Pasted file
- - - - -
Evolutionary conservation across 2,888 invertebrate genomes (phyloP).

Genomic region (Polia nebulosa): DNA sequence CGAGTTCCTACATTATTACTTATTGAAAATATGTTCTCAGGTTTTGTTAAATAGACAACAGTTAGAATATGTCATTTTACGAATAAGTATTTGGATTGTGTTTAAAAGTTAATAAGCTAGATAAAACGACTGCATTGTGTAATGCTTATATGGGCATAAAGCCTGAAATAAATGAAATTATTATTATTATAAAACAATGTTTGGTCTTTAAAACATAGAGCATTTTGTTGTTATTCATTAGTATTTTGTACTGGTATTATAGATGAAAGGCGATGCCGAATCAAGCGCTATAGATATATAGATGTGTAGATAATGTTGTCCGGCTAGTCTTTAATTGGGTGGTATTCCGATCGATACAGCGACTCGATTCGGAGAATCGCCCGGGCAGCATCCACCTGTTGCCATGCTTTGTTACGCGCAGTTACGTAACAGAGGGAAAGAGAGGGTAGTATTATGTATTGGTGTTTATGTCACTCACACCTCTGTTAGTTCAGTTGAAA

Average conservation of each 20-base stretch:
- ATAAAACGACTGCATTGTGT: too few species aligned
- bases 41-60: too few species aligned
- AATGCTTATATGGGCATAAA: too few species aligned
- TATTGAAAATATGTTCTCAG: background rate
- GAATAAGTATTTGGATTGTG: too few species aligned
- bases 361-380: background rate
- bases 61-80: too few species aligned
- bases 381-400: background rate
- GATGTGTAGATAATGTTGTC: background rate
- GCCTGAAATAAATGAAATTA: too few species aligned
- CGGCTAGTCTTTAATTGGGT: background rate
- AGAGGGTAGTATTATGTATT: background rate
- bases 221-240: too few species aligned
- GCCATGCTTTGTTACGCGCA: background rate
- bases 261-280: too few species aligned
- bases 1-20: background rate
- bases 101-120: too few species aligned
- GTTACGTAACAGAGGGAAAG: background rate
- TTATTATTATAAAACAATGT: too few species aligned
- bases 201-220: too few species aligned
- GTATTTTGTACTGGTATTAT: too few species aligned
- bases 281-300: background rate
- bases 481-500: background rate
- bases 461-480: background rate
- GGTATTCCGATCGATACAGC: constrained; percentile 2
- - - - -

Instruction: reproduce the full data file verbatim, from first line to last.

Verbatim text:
Evolutionary conservation across 2,888 invertebrate genomes (phyloP).

Genomic region (Polia nebulosa): DNA sequence CGAGTTCCTACATTATTACTTATTGAAAATATGTTCTCAGGTTTTGTTAAATAGACAACAGTTAGAATATGTCATTTTACGAATAAGTATTTGGATTGTGTTTAAAAGTTAATAAGCTAGATAAAACGACTGCATTGTGTAATGCTTATATGGGCATAAAGCCTGAAATAAATGAAATTATTATTATTATAAAACAATGTTTGGTCTTTAAAACATAGAGCATTTTGTTGTTATTCATTAGTATTTTGTACTGGTATTATAGATGAAAGGCGATGCCGAATCAAGCGCTATAGATATATAGATGTGTAGATAATGTTGTCCGGCTAGTCTTTAATTGGGTGGTATTCCGATCGATACAGCGACTCGATTCGGAGAATCGCCCGGGCAGCATCCACCTGTTGCCATGCTTTGTTACGCGCAGTTACGTAACAGAGGGAAAGAGAGGGTAGTATTATGTATTGGTGTTTATGTCACTCACACCTCTGTTAGTTCAGTTGAAA

Average conservation of each 20-base stretch:
- ATAAAACGACTGCATTGTGT: too few species aligned
- bases 41-60: too few species aligned
- AATGCTTATATGGGCATAAA: too few species aligned
- TATTGAAAATATGTTCTCAG: background rate
- GAATAAGTATTTGGATTGTG: too few species aligned
- bases 361-380: background rate
- bases 61-80: too few species aligned
- bases 381-400: background rate
- GATGTGTAGATAATGTTGTC: background rate
- GCCTGAAATAAATGAAATTA: too few species aligned
- CGGCTAGTCTTTAATTGGGT: background rate
- AGAGGGTAGTATTATGTATT: background rate
- bases 221-240: too few species aligned
- GCCATGCTTTGTTACGCGCA: background rate
- bases 261-280: too few species aligned
- bases 1-20: background rate
- bases 101-120: too few species aligned
- GTTACGTAACAGAGGGAAAG: background rate
- TTATTATTATAAAACAATGT: too few species aligned
- bases 201-220: too few species aligned
- GTATTTTGTACTGGTATTAT: too few species aligned
- bases 281-300: background rate
- bases 481-500: background rate
- bases 461-480: background rate
- GGTATTCCGATCGATACAGC: constrained; percentile 2